It didn’t rain. At last the wedding started. When you officiate at weddings, you’re presiding over twenty minutes that are very important minutes to at least two people, so I become very focused on the ceremony. And at this wedding, there was another Unitarian Universalist minister in attendance, someone whom I respect and who has very high standards, which increased the intensity of my focus even more. Yet I couldn’t quite turn off my earlier focus on birds. During the prayer I heard a buzzy pee-a-wee pee-a-wee, and I thought: Eastern Wood Peewee. It wasn’t a distraction, I was just doubly focused.

In the middle of the vows, off in the distance, some flute-like notes; was that a Wood Thrush? (the song of a Wood Thrush is one of those few sounds that truly thrill me to my marrow). “Please repeat after me….” It was a Wood Thrush. A little thrill passed down my spine, and the superstitious side of me thought: This must be a good omen; this marriage is going to be blessed. No focus on my part, no professional critique by another minister, no amount of preparation, will ever equal the importance of the glorious song of one small drab brown bird.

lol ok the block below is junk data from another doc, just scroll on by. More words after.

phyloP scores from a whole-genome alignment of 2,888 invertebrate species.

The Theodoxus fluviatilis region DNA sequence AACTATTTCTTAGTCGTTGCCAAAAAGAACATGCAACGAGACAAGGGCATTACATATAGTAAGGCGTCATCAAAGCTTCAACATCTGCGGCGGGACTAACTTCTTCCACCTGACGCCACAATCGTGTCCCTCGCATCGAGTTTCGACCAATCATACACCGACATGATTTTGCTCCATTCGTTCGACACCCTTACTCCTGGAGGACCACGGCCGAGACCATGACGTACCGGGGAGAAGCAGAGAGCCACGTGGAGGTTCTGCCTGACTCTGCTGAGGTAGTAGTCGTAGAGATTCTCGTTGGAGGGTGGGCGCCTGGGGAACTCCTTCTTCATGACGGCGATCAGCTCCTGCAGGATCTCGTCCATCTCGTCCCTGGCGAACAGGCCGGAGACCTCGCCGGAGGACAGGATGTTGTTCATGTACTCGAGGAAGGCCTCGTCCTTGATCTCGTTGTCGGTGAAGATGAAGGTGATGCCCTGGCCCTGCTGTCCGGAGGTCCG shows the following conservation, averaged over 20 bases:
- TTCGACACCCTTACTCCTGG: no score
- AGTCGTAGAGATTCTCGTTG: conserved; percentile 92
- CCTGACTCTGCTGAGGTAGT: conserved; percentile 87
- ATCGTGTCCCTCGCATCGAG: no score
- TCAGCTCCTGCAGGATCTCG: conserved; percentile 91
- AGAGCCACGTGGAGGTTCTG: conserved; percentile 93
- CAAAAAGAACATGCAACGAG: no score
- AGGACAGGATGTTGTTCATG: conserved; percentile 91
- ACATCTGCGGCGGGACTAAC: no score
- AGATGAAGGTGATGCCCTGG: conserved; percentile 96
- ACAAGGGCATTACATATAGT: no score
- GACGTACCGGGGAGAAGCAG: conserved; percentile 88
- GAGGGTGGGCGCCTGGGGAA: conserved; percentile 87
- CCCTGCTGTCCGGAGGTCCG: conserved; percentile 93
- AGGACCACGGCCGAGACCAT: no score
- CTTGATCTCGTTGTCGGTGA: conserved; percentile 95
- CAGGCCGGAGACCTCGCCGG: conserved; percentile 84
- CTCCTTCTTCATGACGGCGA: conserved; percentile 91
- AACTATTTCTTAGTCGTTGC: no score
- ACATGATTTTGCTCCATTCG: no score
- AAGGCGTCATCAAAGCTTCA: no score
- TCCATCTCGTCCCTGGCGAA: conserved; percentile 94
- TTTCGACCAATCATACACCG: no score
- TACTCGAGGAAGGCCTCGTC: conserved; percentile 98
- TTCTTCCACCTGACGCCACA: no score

Spring watch

Suddenly the trees are turning green. It started last week when the branches of the honey locusts that grow along our street began to look faintly green. Today, that faint green has become small leaves, and when the sun came out today for an hour or so, the honey locusts cast fairly good shade. The maples are a few days behind the honey locusts: I’m just beginning to be able to distinguish small leaves on their branches. Where there are trees here in the downtown, the faint green is softening a little of the harshness of the city.